The following is taken from a transcript of the Rush Limbaugh Show:
All that is happening today is that the Senate is being returned to the rules that lasted for 100 years prior to 2003.
The judicial filibuster was invented by the Democrats in 2003. The point is there was no filibuster anywhere… It’s not even mentioned in the Constitution. It’s a Senate rule. The Senate can make whatever rules it wants. The Democrats… I just listened to Dick Durbin. (paraphrased) They’re talking about decades and centuries of Senate tradition being wiped aside by these evil Republicans! The Republicans didn’t do anything but stand aside while the Democrats changed the rules. So all that’s happening is that Democrat rules that created filibustering judicial nominees are now being removed.
That’s all that’s happening. The Senate is being returned to normal. That’s all that’s happening. There is no great earthquake happening here. The Senate is not being forever undermined and changed. But that’s the media’s story, and so the Democrats are going along with it. The media’s devising all this strategy, and they’re showing by virtue of controlling the news how the Democrats should act and what the Democrats should say.
…The Senate has just affirmed the nuclear option on the Gorsuch confirmation. To prove the point that prior to 2003 judicial filibusters didn’t exist, look at Clarence Thomas! Clarence Thomas — after all of that crap that was his confirmation hearings — was confirmed to the court with fewer than 60 votes. So was Samuel Alito, and there have been others.
But in the modern era, those are two prominent justices confirmed with fewer than 60 votes. The filibuster didn’t exist. The Democrats invented the judicial filibuster in 2003 to stop the nominees to lower courts of George W. Bush. Harry Reid pulled it again in 2013 to include all presidential judicial nominations except those nominated for the Supreme Court. What McConnell has done today is not alter the Constitution.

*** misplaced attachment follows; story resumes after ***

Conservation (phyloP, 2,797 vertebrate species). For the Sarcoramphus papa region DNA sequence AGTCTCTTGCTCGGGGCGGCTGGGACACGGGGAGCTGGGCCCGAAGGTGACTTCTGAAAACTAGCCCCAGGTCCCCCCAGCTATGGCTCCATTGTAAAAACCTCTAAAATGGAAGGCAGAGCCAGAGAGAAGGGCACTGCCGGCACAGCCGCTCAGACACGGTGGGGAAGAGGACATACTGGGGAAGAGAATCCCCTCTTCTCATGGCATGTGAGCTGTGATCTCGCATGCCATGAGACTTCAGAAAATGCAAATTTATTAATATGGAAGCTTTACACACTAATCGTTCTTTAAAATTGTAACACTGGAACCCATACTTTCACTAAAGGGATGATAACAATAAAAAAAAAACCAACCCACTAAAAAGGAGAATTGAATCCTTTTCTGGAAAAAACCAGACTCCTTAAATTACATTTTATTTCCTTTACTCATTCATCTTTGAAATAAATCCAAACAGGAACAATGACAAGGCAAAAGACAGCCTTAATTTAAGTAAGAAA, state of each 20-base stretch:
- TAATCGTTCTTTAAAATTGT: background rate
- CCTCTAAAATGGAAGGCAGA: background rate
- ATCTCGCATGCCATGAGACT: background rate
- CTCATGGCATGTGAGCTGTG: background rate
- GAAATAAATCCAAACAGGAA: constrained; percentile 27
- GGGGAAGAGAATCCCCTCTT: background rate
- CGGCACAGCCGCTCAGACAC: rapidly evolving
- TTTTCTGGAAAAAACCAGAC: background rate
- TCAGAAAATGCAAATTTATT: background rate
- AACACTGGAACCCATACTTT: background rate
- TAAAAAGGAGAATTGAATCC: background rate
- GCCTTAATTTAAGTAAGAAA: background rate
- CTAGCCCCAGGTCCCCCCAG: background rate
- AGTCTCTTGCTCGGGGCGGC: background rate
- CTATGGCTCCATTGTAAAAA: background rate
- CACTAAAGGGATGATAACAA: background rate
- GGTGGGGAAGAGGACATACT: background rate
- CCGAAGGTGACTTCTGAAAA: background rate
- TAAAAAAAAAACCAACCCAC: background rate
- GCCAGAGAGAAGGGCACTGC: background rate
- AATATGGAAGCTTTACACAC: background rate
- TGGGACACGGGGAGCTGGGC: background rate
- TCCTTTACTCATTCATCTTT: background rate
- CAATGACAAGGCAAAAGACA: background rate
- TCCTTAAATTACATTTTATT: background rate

McConnell and the Republicans have not nuclearized the Constitution. They have not actually triggered a nuclear option. That’s just words. All that’s happened here is that Mitch McConnell has returned to the Senate its rules that existed prior to the Democrats changing them in 2003. And, by the way, the Senate can make whatever rules it wants. And if a majority votes on the rules change, then it’s changed. The Constitution does not say anything about filibusters, because the filibuster was not actually invented until long after the country was founded and began operating.
So what is this actually about? This whole exercise was nothing more than a political game of chicken. I am still not convinced that the Democrats thought the Republicans would use the nuclear option. There will be Senate and House seats up for grabs in 2018. The recent track record of the Democrats in Senate and House elections is abysmal. It is hoped that all this fuss about the nuclear option (and forcing the Republicans to use it) will energize the Democratic voter base. It has nothing to do with the qualifications of Judge Gorsuch (and it doesn’t even have anything to do with Judge Merrick Garland). Judge Garland is a good excuse for the Democrats to throw the temper tantrum they are currently throwing. It’s all about the next election. That shouldn’t surprise anyone.
Scott Johnson at Power Line posted an article today about the confirmation process of Judge Gorsuch. The bottom line of the article is that it will take real talent for for Republican party to snatch defeat from the jaws of victory in this instance. The article reminds us that until the administration of the 43rd President of the United States, Supreme Court Justices were sworn in by a simple majority.
The article reports the following quote from Senate Majority Leader Mitch McConnell appeared on both FOX News Sunday and Meet the Press yesterday:
“I can tell you that Neil Gorsuch will be confirmed this week. How that happens really depends on our Democratic friends. How many of them are willing to oppose cloture, on a partisan basis, to kill a Supreme Court nominee? Never happened before in history, in the whole history of the country. In fact, filibustering judges at all is a rather recent phenomen[on] started by your next guest, Senator Schumer, after George Bush 43 got elected president. We didn’t used to do this. Clarence Thomas was confirmed 52-48, the most controversial Supreme Court nominee in history. And not a single Senator said he has to get 60 votes.”